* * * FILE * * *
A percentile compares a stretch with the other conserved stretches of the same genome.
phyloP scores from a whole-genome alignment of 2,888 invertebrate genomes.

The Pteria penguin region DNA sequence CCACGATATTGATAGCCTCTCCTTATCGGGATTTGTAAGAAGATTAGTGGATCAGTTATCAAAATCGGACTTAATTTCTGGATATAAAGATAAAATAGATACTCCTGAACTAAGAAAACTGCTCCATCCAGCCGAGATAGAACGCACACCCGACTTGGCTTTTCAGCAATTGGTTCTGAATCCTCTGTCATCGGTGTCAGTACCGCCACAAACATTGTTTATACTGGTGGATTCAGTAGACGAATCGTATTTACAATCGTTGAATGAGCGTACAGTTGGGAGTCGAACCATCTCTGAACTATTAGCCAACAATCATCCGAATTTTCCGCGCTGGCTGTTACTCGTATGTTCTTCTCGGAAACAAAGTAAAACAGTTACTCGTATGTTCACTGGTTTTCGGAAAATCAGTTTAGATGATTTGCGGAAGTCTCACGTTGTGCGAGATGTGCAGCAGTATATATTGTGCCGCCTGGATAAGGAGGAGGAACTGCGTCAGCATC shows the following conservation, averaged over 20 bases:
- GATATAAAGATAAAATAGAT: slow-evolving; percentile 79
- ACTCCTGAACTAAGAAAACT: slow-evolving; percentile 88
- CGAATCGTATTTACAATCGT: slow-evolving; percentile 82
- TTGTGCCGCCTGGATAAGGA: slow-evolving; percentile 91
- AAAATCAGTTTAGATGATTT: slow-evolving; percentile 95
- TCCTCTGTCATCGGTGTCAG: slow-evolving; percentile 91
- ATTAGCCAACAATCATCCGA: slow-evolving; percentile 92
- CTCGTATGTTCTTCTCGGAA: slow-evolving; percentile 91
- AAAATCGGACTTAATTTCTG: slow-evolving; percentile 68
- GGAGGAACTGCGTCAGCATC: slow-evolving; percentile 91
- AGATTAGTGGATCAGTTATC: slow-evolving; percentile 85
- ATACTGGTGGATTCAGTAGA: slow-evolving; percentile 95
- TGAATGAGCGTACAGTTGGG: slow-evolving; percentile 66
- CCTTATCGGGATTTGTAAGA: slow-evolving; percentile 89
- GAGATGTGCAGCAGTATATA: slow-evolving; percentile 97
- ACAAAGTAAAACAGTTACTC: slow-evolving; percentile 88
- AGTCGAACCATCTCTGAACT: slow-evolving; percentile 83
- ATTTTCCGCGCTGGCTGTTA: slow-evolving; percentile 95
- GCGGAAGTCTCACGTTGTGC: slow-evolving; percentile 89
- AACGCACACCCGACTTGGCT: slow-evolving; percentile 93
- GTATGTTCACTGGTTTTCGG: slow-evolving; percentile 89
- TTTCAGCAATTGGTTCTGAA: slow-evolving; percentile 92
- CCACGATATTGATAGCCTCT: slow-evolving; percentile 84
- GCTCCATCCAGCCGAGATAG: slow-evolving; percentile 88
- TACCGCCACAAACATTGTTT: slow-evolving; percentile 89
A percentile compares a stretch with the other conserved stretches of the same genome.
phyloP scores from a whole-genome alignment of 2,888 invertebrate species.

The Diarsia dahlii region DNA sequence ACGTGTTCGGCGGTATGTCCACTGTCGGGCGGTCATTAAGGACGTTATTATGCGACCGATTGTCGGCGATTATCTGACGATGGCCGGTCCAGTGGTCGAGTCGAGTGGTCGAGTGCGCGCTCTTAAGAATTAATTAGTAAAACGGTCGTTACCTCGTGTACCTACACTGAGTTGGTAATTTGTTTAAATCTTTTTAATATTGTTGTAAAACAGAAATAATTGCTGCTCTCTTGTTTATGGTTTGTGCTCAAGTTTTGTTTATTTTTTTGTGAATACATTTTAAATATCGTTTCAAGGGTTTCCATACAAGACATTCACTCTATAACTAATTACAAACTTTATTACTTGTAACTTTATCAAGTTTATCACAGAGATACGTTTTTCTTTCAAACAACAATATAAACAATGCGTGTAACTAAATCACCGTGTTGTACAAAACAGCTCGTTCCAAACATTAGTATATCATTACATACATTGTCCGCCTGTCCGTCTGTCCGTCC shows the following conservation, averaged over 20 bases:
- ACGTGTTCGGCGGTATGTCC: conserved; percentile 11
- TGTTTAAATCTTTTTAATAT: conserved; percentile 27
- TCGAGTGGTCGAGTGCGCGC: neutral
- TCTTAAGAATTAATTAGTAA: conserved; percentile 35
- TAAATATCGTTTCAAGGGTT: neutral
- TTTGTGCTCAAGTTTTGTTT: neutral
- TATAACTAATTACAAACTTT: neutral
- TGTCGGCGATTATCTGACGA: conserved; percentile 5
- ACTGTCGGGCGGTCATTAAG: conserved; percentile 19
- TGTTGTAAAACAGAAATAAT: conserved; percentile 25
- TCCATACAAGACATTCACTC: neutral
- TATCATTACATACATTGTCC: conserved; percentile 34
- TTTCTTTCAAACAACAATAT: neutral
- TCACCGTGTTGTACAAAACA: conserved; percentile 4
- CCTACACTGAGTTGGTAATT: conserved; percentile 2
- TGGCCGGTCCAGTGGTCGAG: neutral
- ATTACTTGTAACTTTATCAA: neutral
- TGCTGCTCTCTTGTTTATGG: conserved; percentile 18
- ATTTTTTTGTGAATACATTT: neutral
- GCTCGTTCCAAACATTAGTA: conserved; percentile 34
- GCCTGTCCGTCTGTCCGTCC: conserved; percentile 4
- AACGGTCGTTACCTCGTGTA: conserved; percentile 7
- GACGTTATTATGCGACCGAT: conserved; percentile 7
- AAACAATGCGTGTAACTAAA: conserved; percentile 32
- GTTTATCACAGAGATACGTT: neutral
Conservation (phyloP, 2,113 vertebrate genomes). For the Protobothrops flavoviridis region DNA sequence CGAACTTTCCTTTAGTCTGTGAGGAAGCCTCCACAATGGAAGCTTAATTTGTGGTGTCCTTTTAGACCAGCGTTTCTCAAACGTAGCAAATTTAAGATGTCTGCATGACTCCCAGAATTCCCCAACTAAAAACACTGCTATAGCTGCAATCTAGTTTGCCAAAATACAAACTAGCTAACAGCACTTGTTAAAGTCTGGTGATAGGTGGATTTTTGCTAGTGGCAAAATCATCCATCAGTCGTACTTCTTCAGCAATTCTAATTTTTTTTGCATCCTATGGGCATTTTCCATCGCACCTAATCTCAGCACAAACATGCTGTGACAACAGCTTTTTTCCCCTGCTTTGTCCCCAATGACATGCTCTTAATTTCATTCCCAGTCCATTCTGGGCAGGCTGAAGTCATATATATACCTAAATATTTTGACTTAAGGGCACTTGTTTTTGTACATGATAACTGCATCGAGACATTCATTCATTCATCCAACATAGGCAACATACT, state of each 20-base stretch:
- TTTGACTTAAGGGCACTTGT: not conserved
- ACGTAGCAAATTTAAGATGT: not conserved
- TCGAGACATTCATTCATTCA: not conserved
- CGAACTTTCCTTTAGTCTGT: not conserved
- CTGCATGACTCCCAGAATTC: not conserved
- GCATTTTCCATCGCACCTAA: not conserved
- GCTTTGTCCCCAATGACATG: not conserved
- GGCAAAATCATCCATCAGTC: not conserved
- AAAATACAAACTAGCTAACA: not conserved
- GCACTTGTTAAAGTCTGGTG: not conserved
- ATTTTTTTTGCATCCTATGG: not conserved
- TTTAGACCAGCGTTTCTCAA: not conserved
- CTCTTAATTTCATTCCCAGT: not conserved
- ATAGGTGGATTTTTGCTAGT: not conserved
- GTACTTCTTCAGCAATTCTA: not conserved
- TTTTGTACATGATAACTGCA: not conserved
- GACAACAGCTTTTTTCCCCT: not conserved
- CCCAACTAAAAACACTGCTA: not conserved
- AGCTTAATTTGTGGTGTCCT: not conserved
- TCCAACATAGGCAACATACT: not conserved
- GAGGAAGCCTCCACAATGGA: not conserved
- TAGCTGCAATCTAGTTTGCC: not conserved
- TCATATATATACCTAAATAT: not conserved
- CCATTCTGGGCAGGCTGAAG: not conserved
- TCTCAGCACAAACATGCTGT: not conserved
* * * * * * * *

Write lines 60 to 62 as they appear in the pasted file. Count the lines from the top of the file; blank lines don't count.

- TCGAGACATTCATTCATTCA: not conserved
- CGAACTTTCCTTTAGTCTGT: not conserved
- CTGCATGACTCCCAGAATTC: not conserved